A Study Showing the Dangers of Hot Tea Reveals How Complex Cancer Risks Can Be
There are few better things on a blustery cold day than a spot of hot tea. But a new study published Monday in the Annals of Internal Medicine suggests that some people’s tea habits—in particular, those who drink and smoke regularly—might be raising their chances of developing esophageal cancer. The findings also highlight how complicated it can be to figure out what exactly causes cancer.
Researchers examined data from an ongoing population study known as the China Kadoorie Biobank study. The study collected physical measurements and health-related questionnaires from more than half a million adults living throughout the country from 2004 to 2008. Ever since then, it’s kept track of their health outcomes. The researchers focused on some 400,000 people free of cancer at the start of the study. By 2015, there were 1,731 people who were diagnosed with esophageal cancer.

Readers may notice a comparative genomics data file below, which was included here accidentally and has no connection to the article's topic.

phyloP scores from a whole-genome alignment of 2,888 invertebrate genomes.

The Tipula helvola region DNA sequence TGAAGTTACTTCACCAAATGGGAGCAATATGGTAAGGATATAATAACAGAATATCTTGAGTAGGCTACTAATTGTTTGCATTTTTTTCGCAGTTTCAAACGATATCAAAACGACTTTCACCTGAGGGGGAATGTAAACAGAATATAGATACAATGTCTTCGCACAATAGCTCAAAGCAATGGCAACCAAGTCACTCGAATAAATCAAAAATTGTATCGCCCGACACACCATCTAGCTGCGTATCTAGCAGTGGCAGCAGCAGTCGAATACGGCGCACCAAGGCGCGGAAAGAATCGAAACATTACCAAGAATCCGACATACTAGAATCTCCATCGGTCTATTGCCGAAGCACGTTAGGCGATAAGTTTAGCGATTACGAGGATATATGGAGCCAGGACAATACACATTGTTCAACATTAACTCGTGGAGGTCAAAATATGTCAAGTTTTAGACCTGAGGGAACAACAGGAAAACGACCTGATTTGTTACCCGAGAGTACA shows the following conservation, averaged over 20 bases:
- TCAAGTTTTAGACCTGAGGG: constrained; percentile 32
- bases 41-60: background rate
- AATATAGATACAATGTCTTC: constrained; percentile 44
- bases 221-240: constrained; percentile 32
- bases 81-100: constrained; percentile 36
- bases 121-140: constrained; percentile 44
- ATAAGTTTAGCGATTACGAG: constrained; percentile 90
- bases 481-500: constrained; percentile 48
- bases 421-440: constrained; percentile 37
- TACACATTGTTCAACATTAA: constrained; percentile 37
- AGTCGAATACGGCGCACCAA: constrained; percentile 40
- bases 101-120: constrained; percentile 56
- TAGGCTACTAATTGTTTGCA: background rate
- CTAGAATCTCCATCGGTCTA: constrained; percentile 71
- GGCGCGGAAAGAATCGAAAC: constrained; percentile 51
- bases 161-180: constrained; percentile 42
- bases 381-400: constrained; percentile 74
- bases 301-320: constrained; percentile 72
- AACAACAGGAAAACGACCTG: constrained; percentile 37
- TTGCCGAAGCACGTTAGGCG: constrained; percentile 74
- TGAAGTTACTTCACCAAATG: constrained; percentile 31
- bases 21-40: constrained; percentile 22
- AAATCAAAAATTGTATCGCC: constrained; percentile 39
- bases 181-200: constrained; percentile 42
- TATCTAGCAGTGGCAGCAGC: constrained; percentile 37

They found that people who said they drank hot or burning hot tea were more likely to get esophageal cancer, but only if they also drank alcohol or smoked often. Both drinking and smoking are already known risk factors for that type of cancer.